A drug currently used to treat hypoglycemia, and once commonly prescribed in the 1970’s and 80’s to help with hypertension, may have a new use: treating Alzheimer’s patients.
Researchers at the National Institute on Aging (NIA) have found that the drug, diazoxide, improves memory and learning in mice engineered to have Alzheimer’s.
Scientists discovered that the drug stabilizes nerve cells in the brain and prevents their destruction, a common occurrence under Alzheimer’s conditions. Diazoxide also enhances blood flow through the brain and keeps under control the two proteins beta-amyloid and tau, whose buildup in the brain is considered a hallmark of the disease.
“These intriguing findings open new avenues of basic research that may increase our understanding of how modulating the electrical activity of nerve cells may slow the damage wrought by Alzheimer’s disease pathology,” said NIA Director Richard J. Hodes, M.D.
“More research will be needed before we can determine whether this may be a potential therapy for Alzheimer’s.”
For the study, NIA scientists analyzed two groups of Alzheimer’s mice: one group was given diazoxide in drinking water and the other was given a placebo. Once eight months had passed, the diazoxide mice performed better than the placebo group in a learning and memory test.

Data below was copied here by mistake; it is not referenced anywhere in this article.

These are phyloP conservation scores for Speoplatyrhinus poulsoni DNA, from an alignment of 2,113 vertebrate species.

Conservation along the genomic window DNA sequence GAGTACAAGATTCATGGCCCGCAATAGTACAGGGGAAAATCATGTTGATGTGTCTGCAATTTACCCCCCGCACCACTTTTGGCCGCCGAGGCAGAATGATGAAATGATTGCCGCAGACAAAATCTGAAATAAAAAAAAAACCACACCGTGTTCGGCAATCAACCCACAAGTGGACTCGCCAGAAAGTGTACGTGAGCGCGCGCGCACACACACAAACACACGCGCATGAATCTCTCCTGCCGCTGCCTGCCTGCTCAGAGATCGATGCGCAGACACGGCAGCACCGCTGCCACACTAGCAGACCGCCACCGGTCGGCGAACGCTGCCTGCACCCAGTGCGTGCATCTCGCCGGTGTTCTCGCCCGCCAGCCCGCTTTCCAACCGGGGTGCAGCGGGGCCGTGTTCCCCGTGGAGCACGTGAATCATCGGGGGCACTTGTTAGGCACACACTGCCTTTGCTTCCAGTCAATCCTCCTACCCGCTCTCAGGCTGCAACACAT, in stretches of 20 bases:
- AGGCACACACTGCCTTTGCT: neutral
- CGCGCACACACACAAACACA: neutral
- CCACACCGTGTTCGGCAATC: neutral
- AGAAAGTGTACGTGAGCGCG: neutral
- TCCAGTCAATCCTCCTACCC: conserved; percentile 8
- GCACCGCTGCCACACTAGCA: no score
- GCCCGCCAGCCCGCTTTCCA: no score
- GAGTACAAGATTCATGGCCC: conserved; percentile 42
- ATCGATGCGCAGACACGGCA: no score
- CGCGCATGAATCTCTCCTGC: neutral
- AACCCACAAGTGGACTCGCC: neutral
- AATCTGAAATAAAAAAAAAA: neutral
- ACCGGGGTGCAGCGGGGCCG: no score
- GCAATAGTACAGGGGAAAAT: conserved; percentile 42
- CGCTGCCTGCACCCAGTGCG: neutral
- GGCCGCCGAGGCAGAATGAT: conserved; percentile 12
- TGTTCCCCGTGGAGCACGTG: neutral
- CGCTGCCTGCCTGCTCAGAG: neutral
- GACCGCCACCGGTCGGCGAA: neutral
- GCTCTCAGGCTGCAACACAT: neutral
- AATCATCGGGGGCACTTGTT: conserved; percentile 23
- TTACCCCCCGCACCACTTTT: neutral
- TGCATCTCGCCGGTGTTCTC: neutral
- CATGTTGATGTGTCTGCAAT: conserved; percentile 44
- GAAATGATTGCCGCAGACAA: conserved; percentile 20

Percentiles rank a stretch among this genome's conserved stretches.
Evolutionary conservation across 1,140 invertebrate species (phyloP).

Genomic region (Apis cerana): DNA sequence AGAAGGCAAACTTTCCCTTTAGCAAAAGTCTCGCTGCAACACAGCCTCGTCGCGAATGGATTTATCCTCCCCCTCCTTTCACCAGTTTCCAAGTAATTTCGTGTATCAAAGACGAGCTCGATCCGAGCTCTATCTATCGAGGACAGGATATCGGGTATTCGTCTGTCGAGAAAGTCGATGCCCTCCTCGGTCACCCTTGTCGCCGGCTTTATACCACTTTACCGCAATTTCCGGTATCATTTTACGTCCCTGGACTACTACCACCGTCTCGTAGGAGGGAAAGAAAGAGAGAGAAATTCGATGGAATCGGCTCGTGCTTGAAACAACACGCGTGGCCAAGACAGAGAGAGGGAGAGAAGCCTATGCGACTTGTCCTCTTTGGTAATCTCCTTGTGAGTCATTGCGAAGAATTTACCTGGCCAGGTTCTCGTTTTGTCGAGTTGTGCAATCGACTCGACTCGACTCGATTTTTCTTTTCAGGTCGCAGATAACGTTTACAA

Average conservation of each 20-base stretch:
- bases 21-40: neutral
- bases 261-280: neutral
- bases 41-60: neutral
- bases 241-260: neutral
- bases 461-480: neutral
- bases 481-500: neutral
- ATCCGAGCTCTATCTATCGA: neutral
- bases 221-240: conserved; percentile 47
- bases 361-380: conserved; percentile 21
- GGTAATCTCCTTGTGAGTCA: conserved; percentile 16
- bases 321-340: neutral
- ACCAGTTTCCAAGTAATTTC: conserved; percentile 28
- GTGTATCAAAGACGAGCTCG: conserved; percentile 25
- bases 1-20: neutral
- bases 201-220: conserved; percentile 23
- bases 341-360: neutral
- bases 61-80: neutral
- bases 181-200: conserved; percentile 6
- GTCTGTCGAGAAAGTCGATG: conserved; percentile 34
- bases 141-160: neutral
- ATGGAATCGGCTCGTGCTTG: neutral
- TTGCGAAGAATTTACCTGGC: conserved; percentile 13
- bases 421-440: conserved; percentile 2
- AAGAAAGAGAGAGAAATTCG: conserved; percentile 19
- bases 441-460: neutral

The brain tissue of the diazoxide mice revealed that the drug may have hindered toxic cellular changes common in Alzheimer’s disease, with fewer deposits of the dangerous proteins, less oxidative stress damage, and better blood flow.
“To better understand the complex biological mechanisms by which diazoxide may exert a positive effect on nerve cells, we then studied the effects of diazoxide on cultured nerve cells,” said Mark P. Mattson, Ph.D., chief of NIA’s Laboratory of Neurosciences in Baltimore.
The study shows that diazoxide also triggers and opens cell channels that enable the flow of potassium, which in turn calms electrical nerve cell activity in areas of the brain associated with learning and memory. It also lowers excessive calcium, often found in nerve cells in brains affected by Alzheimer’s.
Importantly, these benefits occurred with a dose of diazoxide low enough to avoid producing a significant decrease in blood pressure, Mattson noted.
The study can be found in the Nov. 15, 2010, print edition of the Journal of Alzheimer’s Disease.
Source: National Institutes of Health